"It is the shared responsibility of all countries in the world to preserve the cultural heritage," foreign ministry spokesman Zhu Bangzao said at the ministry's regular press conference.
Zhu's remark came as hope appeared to be running out for the two colossal Buddhas which were carved into sandstone cliffs between the second and fifth centuries AD.
Taliban Foreign Minister Wakil Ahmad Mutawakel on Thursday insisted that a decree by the Taliban's supreme leader, Mullah Mohammad Omar, ordering the total destruction of all statues in the country was "irreversible"
"We have said that we would not spare pre-Islamic or post-Islamic Buddhist artifacts," the minister said from the militia's southern stronghold of Kandahar.
Militia officials have said the Bamiyan Buddhas are being destroyed with everything from tanks to dynamite.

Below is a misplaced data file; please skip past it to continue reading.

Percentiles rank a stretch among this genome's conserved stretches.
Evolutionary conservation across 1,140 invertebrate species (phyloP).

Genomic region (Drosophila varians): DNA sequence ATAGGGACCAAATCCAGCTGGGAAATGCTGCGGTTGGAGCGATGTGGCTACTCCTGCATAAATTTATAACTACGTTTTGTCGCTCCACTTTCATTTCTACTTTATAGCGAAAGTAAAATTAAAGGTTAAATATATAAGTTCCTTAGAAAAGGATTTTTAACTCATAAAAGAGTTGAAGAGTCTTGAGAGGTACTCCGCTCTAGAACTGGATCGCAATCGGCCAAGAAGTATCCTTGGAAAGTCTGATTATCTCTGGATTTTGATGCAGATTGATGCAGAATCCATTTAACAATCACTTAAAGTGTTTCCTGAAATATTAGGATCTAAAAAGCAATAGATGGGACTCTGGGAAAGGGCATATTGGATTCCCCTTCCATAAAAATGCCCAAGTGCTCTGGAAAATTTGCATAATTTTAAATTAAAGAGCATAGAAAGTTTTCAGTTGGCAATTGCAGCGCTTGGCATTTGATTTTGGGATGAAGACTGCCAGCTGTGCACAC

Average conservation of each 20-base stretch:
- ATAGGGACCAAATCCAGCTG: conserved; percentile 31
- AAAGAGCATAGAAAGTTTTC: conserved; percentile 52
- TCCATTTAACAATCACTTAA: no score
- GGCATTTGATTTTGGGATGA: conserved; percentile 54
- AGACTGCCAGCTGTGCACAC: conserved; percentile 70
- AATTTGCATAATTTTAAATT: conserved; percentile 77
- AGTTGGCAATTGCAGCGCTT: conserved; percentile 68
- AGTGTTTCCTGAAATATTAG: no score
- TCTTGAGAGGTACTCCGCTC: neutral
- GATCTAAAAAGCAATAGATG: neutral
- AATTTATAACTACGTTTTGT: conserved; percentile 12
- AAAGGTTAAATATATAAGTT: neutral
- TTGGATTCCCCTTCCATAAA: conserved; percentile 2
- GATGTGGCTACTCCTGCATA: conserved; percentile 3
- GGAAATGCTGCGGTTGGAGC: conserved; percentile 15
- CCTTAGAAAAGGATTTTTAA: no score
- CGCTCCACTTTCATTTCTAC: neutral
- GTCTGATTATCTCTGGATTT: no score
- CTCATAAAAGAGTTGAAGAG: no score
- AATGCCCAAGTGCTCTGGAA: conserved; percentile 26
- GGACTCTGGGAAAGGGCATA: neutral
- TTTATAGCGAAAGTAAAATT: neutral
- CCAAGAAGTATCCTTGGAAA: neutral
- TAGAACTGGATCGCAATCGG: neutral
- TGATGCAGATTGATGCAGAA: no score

Earlier in the day, the leader of China's westernmost Xinjiang region, which is predominantly Muslim, also voiced concern about the Taliban decision.
"The world has many ruins of past civilizations and heritage sites which should be protected and shouldn't be damaged," Abulahat Abdurixit told a press briefing in Beijing, held on the sidelines of an ongoing plenary meeting of parliament.
Last Saturday, a leading Buddhist association became the first Chinese voice to join the outcry against the destruction of the statues.
"Chinese Buddhist circles are concerned about this decision, which deeply offends the feelings of Buddhists," an official with the Buddhist Association of China told the Xinhua news agency. "We urge the Taliban to halt this destructive act immediately."